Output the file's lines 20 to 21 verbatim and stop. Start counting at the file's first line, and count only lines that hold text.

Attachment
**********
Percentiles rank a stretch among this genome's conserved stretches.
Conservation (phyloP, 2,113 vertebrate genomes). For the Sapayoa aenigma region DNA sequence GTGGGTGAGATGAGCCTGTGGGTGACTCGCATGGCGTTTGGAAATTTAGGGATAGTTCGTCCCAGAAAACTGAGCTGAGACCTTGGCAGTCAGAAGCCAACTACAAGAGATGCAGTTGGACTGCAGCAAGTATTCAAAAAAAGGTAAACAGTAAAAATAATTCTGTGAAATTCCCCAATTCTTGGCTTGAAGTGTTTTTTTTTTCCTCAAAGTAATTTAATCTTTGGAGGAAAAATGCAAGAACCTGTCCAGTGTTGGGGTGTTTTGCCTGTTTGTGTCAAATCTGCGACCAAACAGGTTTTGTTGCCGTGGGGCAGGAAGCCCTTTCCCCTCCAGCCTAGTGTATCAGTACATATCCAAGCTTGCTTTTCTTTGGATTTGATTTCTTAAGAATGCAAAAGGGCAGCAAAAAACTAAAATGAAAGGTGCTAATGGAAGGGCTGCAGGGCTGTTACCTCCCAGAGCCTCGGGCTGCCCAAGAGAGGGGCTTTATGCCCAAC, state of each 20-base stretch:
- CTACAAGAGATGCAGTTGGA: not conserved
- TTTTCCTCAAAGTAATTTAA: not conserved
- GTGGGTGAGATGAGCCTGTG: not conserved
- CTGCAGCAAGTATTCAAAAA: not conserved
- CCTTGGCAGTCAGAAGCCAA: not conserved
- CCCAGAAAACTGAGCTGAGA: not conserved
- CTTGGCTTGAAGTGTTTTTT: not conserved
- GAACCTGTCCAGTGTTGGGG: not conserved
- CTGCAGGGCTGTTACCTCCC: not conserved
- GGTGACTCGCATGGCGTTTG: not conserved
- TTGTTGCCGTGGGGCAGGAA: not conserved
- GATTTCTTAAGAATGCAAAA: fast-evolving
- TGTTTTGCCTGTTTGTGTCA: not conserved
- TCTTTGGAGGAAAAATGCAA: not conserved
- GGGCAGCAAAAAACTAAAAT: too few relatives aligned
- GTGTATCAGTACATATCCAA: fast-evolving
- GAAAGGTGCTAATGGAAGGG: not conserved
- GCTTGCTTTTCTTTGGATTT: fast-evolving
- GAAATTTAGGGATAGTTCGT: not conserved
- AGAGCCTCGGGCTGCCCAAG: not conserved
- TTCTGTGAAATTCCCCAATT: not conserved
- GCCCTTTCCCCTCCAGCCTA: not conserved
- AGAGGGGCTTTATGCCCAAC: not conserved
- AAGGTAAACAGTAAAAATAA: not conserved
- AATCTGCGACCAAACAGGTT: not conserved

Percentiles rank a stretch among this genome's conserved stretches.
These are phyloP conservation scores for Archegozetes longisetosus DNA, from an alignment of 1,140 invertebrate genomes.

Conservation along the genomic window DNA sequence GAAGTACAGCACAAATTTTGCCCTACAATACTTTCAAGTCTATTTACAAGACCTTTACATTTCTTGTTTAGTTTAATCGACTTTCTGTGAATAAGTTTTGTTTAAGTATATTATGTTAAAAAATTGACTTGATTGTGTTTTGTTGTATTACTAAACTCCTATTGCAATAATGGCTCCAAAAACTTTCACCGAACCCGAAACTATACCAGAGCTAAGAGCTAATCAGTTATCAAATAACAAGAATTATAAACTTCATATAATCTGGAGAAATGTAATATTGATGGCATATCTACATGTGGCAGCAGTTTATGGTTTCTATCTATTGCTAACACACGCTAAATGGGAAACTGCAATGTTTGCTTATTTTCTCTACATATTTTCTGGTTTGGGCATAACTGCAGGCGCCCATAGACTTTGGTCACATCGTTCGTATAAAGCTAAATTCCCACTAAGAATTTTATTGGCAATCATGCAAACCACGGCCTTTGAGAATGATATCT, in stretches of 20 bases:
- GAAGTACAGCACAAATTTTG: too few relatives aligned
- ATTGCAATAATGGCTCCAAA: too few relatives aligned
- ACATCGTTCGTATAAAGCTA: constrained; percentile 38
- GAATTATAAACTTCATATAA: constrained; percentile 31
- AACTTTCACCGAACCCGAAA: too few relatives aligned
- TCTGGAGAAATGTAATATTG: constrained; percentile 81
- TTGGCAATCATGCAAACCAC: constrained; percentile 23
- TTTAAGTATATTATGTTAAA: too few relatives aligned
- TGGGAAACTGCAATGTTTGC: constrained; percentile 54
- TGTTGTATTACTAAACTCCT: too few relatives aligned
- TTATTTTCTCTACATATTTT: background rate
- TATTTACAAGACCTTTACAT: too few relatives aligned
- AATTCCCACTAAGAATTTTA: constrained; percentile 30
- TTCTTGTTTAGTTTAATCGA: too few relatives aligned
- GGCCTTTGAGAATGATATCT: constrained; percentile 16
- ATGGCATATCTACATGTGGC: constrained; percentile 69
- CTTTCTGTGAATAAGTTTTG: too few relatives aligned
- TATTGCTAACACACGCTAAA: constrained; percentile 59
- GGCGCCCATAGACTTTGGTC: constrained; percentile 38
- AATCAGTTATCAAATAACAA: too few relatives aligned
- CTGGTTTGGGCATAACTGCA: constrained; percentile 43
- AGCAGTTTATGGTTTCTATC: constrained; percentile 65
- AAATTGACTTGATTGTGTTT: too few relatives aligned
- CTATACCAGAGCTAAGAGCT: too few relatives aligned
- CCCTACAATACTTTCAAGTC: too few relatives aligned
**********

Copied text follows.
- GCTTGCTTTTCTTTGGATTT: fast-evolving
- GAAATTTAGGGATAGTTCGT: not conserved